We all know that President Obama needs a better night than he had in the first debate. But the entire Democratic political apparatus and Obama’s own supporters also need a better night than they had last time. Who prevails this evening depends not only on how each candidate does but also on how their supporters react.

Mitt Romney cannot play it as if he has the election in hand. He doesn’t. He still needs to overcome that indelible moment when he consigned 47 percent of Americans to the hopelessly dependent category. And he can’t say anything goofy or unfeeling, his habit at so many points in the campaign — but something he avoided in Debate One. My hunch is that Romney will try to surprise Obama again, as he did in their first debate by throwing off his right-wing, GOP-primary self and playing at being more moderate. Obama needs to be ready for a second Romney surprise.

A lot has been written about how Obama needs to go on the attack, but attack isn’t quite what he needs. First and foremost, he needs to show that he really wants to keep his job, and that he’s happy to fight for it. The most disconcerting aspect of the first debate wasn’t that Obama failed to go after Romney’s shape-shifting and untruths, though that was a problem. It’s that Obama was utterly disengaged and seemed to have no desire to battle for a second term. A number of Obama supporters I spoke with after Debate One said they felt that were fighting harder for Obama’s reelection than he was. This time, he needs to convey spirit, energy and a little joy.

Yes, he has to call out Romney, but he can do so with humor and good cheer. Obama has to point out as he goes along how Romney’s numbers don’t add up, but he needs to use narratives and compelling examples, not indecipherable math. He also needs to show that the impact of Romney’s policies will be to lift up the already privileged, and that trickle-down doesn’t work. Vice President Biden prepared the ground for this argument. Obama does not need to be as forceful as Biden was precisely because Biden did his job effectively. This debate should be seen as the second step in a two-step recovery process begun by Biden in his debate with Paul Ryan.

And, yes, as my colleagues Harold Meyerson and Gene Robinson both pointed out in their columns today, Obama needs to tell the country where he wants to lead it.

 But there is another aspect of tonight, and that’s the part played by the staffs of the two candidates and their supporters. What people say during the debate — Twitter has really changed things — matters a lot. So does what happens after it’s over and how it’s interpreted and spun. These things can matter almost as much as the debate itself.

The Obama campaign simply could not offset the highly negative assessments of the president’s performance in the first debate that extended far beyond the world of Fox News. Team Obama could not manage to break through with any negative talking points about how Romney performed: the fact that Romney seemed overly caffeinated, hyped-up in attack mode, and that he said some things that were flatly untrue.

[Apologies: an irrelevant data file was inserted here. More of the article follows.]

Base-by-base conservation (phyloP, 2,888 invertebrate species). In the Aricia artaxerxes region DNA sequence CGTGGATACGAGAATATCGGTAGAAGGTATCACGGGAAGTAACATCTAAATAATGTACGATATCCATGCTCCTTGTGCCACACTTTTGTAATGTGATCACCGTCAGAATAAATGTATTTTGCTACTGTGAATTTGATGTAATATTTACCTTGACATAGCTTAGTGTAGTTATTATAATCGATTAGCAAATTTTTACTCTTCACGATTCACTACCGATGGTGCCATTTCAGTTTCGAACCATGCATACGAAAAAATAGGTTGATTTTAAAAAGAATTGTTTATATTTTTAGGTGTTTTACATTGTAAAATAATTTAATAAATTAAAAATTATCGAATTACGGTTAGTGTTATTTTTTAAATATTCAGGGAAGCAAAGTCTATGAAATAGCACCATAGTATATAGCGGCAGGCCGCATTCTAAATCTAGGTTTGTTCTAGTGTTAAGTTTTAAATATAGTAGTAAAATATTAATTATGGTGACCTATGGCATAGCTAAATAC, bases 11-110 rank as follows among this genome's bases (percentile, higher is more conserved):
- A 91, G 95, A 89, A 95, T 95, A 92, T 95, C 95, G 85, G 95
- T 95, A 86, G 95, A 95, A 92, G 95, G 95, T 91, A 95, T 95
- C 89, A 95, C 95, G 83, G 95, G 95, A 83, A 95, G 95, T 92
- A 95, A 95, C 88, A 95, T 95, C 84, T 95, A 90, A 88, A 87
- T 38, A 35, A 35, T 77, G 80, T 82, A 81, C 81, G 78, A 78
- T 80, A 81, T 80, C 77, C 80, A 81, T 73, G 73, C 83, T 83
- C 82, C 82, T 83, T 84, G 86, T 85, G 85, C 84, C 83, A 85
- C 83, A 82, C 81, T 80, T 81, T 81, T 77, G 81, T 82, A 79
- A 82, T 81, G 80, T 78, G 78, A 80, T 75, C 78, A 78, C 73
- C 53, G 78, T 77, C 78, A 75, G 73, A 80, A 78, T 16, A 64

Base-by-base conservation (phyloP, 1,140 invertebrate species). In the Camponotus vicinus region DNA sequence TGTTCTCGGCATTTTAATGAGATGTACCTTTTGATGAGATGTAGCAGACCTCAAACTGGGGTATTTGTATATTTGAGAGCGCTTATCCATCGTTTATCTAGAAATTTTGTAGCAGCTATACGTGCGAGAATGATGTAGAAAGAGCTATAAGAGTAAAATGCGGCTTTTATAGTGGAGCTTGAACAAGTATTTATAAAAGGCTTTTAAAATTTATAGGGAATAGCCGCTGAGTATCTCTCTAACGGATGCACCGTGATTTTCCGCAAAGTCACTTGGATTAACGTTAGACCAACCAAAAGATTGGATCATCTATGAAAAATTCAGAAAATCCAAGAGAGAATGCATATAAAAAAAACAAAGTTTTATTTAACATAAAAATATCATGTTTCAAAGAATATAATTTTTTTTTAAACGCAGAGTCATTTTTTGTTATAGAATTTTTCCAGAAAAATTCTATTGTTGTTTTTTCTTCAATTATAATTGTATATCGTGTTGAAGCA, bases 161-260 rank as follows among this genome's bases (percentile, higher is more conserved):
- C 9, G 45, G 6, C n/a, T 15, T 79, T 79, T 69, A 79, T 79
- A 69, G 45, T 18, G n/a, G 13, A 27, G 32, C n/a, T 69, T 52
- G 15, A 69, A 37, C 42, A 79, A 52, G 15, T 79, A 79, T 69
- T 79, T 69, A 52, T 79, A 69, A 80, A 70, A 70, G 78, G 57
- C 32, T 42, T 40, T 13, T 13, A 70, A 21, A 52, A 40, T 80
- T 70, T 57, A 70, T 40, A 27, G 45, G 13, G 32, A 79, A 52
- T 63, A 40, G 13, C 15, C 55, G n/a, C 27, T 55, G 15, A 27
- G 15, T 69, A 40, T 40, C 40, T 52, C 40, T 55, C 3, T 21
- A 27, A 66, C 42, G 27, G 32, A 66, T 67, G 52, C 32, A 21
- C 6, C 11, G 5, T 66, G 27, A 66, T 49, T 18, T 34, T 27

Notice, as others have pointed out in the past few days, that Republican spin-meisters did not worry in the least that they might have contradicted themselves by saying that Romney’s aggressiveness against Obama was a sign of leadership while Biden’s aggressiveness against Ryan was a sign of disrespect. Oh, yes, they would offer talking points about how the two performances were actually different, but they are not really worried about the contradictions because they know that this process of ours doesn’t reward intellectual consistency. No matter what Obama does tonight, be ready for an argument from Team Romney that Obama “overcompensated” in Debate Two by being too aggressive, while Romney looked “presidential.” I can guarantee it, even though I won’t bet you $10,000.

 Finally, watch what Obama’s supporters make of the debate. Keep an eye on the Twitter feeds and on what the more liberal commentators say in their post-debate commentaries. As the first presidential debate went on, the feeds of progressives went almost silent. After the debate, Obama-leaning commentators might have been even more critical of his performance than neutral analysts were. The negativity built and metastasized to the point where Obama’s “defeat” looked far worse 24 and 48 hours later than it did at the time. To invoke a football metaphor, it would be as if post-game commentary had the power to spin a 24-to-14 defeat into a 38-to-3 catastrophe. That can’t happen in sports, but it can happen in political debates.

 My hunch is that this won’t be repeated this time — partly because Obama’s supporters have been put in a fighting mood by the possibility of a Romney victory, and partly because Obama rarely makes the same mistake twice.

But it does come back to Obama and Romney. Romney’s is a fairly simple recipe: Look empathetic and don’t say anything dumb. Obama has to turn in a performance that gives his spinners and supporters positive things to say. He can start by looking happy, determined and engaged. His slogan is “Forward.” His main substantive task is to explain what this means.